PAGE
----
Focus On Big Ben

Includes: FXB, UDN, UUP
by: Marc Chandler

The U.S. dollar is somewhat firmer against most of the major and emerging market currencies as Federal Reserve Chairman Bernanke's testimony is awaited. The greenback remains largely within the ranges seen in recent days.

Sterling may be the exception. The BOE minutes that showed the MPC vote unanimous and a better than expected employment report spurred a quick cent rally in the sterling that saw it rise above last week's Bernanke-inspired highs and stretch to almost $1.5250 before finding sellers.

The 9-0 verdict by the MPC says more about organizational behavior than monetary policy proper. It was the new governor's first meeting, having been in office barely a few days and, according to press reports, was having trouble with the proper underground stop. It would have simply been impolitic, if not rude, to have the dissenters at past meetings (Fisher and Miles) to do anything but what they did. It means nothing in terms of monetary policy signals. The next key is the August 7 quarterly inflation report.

The minutes would seem to confirm the expected shift toward forward guidance. The market's initial take away is that this reduces the chances of new gilt purchases and has seen U.K. bond yields retrace yesterday's decline, though the implied yield of the short sterling futures curve is soft through the end of next year.

The U.K. employment report is consistent with the recent string of data that is better than expected and consistent with a mild cyclical recovery. The claimant count fell 21.2k, more than twice the decline the market expected and the May count was revised to show a 16.2k instead of the 8.6k decline initially reported.

Bernanke's testimony before the House of Representatives today is the main focus. It overshadows the housing starts and permits. Bernanke's prepared remarks will be released at the same time as the data (8:30 am ET), which is 90 minutes before his testimony. Recently, it has been in the Q&A that the most market sensitive comments were made.

It seems unlikely that Bernanke's comments will be perceived as dovish as last week. Market positioning does not appear as extreme and, therefore, less vulnerable. It is unreasonable for Bernanke to go beyond his recent comments regarding the potential timing of the tapering.

Many observers have argued that the problem is that the Fed wants to draw a distinction between tapering and tightening that the market refuses to accept. We don't see it that way. Of course, investors know the difference. However, they also know that the talk of tapering is part of the exit strategy and that interest rates have likely bottomed before the Fed does anything. The markets are anticipatory in nature.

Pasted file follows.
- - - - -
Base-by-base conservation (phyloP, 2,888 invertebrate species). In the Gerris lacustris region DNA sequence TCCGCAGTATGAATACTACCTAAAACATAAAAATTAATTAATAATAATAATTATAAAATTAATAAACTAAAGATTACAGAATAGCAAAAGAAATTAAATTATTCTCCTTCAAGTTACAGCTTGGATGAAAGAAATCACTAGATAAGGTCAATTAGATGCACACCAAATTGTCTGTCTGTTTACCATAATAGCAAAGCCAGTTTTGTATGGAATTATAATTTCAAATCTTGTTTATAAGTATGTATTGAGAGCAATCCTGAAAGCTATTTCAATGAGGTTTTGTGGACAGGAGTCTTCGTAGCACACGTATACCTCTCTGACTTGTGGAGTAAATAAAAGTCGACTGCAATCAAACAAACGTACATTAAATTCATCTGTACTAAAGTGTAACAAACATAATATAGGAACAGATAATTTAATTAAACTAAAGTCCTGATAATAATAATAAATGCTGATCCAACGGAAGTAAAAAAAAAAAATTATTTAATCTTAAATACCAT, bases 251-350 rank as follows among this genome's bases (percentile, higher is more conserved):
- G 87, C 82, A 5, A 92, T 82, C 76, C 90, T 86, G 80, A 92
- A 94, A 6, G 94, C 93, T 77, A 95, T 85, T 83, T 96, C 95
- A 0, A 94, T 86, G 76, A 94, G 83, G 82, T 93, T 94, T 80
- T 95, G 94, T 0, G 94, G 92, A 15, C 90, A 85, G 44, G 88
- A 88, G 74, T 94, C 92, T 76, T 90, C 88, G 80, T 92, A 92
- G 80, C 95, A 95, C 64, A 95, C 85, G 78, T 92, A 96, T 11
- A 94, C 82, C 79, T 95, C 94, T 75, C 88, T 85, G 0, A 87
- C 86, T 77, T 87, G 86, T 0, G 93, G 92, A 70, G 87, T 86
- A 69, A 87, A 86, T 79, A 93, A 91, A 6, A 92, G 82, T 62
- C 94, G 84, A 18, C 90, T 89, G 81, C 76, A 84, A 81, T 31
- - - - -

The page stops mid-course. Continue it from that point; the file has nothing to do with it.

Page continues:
In addition, the FOMC minutes made clear that "almost half" of the participants, which is a category that includes voting and non-voting members, wanted to end QE by the end of the year. On the other hand, "many members", which is a category that includes only voters on the FOMC, wanted to see more job growth.

Bernanke leads the dovish contingent, which includes the Board of Governors and several regional presidents. Yet investors are well aware that Bernanke most likely will not be chairman next year. It is not clear that his words are binding for the next chairperson.

Bernanke's assessment of the economy will be scrutinized. Since the FOMC met, the data has been mixed. There has been a constructive jobs report, but other data have been mixed. Importantly, Q2 GDP estimates have been revised lower, with more talk of a sub-1% print. The FOMC meeting at the end of the month concludes a few hours after the first estimate of Q2 is reported on July 31.

Later today, after Bernanke's testimony is long done, the Beige Book will be released. The most important aspect to look for is signs that the backing up of interest rates is having a cooling effect on activity. Some officials, including Bernanke, seemed surprise by the magnitude of the increase in yields on the tapering signal. The Fed's reaction function is more sensitive to surprises than as expected developments. The rise in long-term interest rates, if sustained, may impact the Fed's economic forecasts and feedback into policy.

Disclosure: I have no positions in any stocks mentioned, and no plans to initiate any positions within the next 72 hours. I wrote this article myself, and it expresses my own opinions. I am not receiving compensation for it. I have no business relationship with any company whose stock is mentioned in this article.